Oldest children are the most jealous because they were once the center of their parents' universe. However, they were soon dethroned or rather displaced by younger siblings. This makes oldest children to believe that they weren't enough in their parents' eyes. They view the younger siblings as usurpers to what they believe was rightfully theirs. They see younger siblings as their competitors for parental time, resources, and attention.
Since oldest children are displaced, many become the perfect child in order to be in their parents' graces once again. They become the responsible one, the overachiever, and other positive roles in order to be perceived as positive by their parents. They also use that perfect child role to gain power over their younger siblings. They will show younger siblings how above par they are so they will look better than their younger siblings. They may even use the role of the perfect child to dominate and bend younger siblings to their will.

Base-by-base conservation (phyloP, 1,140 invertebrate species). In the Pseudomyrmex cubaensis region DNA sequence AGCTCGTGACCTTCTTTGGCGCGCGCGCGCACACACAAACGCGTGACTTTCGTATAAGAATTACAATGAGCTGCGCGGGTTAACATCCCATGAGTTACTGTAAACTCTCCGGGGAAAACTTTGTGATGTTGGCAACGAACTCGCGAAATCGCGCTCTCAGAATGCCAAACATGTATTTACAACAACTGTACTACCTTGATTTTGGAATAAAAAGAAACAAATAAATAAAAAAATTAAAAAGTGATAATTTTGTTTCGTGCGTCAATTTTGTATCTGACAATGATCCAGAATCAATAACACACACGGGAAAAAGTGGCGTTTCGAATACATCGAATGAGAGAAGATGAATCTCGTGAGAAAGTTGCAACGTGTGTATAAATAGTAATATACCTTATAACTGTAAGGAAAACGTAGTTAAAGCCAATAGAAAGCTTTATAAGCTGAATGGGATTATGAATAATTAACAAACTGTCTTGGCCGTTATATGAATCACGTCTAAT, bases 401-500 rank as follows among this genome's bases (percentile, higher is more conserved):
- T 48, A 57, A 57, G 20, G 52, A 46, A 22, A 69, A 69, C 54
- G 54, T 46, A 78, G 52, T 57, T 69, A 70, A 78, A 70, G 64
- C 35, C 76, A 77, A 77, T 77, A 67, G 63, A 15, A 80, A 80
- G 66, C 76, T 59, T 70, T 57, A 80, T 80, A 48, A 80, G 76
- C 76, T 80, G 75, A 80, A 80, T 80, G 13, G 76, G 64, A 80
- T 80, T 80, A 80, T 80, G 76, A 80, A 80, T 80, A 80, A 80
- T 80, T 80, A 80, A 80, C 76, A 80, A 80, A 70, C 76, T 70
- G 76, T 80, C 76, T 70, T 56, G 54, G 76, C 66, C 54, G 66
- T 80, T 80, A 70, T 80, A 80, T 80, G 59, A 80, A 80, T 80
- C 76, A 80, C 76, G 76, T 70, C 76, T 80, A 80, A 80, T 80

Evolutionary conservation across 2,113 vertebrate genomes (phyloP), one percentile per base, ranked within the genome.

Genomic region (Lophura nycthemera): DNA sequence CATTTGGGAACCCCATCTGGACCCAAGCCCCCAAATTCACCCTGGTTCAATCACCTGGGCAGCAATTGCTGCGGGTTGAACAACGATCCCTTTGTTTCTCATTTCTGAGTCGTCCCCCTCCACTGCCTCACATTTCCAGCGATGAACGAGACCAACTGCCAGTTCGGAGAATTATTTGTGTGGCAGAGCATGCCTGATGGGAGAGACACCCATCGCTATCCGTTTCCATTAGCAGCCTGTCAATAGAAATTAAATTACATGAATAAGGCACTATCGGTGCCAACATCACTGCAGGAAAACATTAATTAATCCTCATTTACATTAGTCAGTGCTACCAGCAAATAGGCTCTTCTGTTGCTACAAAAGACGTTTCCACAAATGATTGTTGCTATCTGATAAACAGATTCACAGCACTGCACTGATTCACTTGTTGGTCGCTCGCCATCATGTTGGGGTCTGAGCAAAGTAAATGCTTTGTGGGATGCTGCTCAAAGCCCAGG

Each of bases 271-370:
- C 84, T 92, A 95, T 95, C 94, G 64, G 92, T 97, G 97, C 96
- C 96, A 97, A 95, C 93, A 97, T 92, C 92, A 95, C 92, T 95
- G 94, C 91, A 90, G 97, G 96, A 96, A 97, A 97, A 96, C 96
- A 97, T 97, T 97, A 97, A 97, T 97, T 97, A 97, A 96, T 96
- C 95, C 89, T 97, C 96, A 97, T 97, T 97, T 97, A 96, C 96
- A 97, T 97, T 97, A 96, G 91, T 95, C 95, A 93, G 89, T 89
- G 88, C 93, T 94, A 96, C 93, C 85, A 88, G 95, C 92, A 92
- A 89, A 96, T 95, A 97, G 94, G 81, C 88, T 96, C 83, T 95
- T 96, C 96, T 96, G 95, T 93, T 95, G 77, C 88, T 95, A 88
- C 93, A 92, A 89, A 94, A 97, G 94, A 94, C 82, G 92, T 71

In this role of perfect child, oldest children can be judgmental of younger siblings because the former feel that the latter have not or can never reach the former's standards. It is not unusual for oldest children to proclaim how much superior they are to their younger siblings. In a way, it is their way to gain revenge for being dethroned by their parents.
Because oldest children are displaced, they feel disposable. They are oftentimes considered by their parents as not needing them as much. So the least attention is paid to the oldest child by parents. As a result of this lack of attention, many oldest children adopt a highly self-congratulatory attitude towards themselves. They give themselves the attention which was not afforded to them by their parents. It is not unusual for oldest children to resort to one-upmanship to assure that no one will ever take attention from them ever again.